Second Degree Heart Block: Causes, Symptoms, Diagnosis & Treatment

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Some patients have an acquired heart block, meaning that they developed it at a point in their life, while others have a congenital heart block, meaning that they were born with it. A second degree heart block is characterized by a significant slowing of the electrical signals between the atria and ventricles. This results in blood not being pumped to the rest of the body due to not contracting when there is a blockage of the electrical signal before it reaches the ventricles. This degree of heart block has two types known as Mobitz type I and Mobitz type II.


If the cause is congenital, it may occur due to the babies mother having lupus or another autoimmune disease. Certain congenital heart defects may also cause this condition.

If the heart block is acquired the most common cause is heart attack-associated damage. Other causes may include coronary heart disease, heart failure, cardiomyopathy, myocarditis, and rheumatic fever. Other factors may increase a patient’s risk, such as certain types of surgery, sarcoidosis, Lev’s disease, Lenegre’s disease, overly active vagus nerve, certain genetic mutations, exposure to certain toxic substances, and certain medications, such as beta-blockers, digitalis, and calcium channel blockers.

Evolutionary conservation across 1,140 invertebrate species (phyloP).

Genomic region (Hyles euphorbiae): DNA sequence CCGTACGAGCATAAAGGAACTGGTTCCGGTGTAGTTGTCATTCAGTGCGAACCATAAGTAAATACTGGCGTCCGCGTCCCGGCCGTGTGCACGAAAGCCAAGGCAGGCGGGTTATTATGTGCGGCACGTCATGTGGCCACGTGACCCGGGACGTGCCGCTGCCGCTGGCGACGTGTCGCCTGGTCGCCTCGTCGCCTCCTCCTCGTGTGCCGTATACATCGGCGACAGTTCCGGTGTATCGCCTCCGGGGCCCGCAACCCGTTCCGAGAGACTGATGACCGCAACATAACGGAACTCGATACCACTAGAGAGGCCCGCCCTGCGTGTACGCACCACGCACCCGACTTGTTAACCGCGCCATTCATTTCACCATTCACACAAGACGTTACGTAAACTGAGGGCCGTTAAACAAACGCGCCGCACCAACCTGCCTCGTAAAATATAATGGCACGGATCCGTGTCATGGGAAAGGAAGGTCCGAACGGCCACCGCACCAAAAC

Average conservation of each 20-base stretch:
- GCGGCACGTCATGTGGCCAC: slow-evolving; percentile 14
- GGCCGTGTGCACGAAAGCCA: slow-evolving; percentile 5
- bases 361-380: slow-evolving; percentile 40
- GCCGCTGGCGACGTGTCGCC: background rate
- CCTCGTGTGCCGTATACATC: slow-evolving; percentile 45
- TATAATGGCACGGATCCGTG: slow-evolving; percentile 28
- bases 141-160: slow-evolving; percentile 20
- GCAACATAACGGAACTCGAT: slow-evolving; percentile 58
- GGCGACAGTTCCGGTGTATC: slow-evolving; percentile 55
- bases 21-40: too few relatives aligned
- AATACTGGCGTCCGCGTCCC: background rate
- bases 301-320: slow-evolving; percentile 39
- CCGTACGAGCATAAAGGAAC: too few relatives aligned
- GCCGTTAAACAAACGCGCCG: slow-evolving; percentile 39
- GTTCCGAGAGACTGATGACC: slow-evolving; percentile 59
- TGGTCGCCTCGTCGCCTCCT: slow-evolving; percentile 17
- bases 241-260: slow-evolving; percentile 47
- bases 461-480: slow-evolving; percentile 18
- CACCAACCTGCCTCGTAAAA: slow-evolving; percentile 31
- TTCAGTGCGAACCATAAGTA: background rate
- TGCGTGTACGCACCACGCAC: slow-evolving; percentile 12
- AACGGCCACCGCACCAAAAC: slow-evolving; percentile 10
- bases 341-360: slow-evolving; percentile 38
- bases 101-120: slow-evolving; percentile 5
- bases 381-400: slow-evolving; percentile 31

Signs and Symptoms

The following may occur with a second degree heart block:

  • Fainting
  • Fatigue
  • Chest pain
  • Dizziness
  • Shortness of breath
  • Feeling lightheaded

If any symptoms are severe or new, treat it as a medical emergency and seek medical attention immediately.


The doctor will begin by asking the patient to provide a personal and family medical history. Next, a physical exam is performed. During the exam, the doctor will be looking for heart murmurs, abnormal heart rhythms, signs of heart failure or an enlarged heart, rate of heart beat and pulse, and signs of other diseases that could be causing issues.

An electrocardiogram is often next. This test will show the heart’s rhythm and how fast it is beating. This will often be done in a hospital, but a portable event or Holter monitor may also be used.

Electrophysiology studies may also be conducted. For this test, the doctor will pass a flexible, thin wire through one of the patient’s groin veins or arm veins and to their heart. The heart’s electrical signals will be recorded by the wire.


This degree of heart block may require the patient to get a pacemaker. This is a device that signals the heart to beat at a rate that is normal through the use of electrical pulses. It is placed under the skin of the abdomen or chest. If an underlying condition is the cause, treating and controlling this condition is often beneficial. Medications, such as atropine, may also be beneficial.


National Heart Lung and Blood Institute. (2010). Types of Heart Block. Retrieved on December 22, 2010 from the National Heart Lung and Blood Institute:

American Heart Association. (2010). Heart Block. Retrieved on December 22, 2010 from the American Heart Association: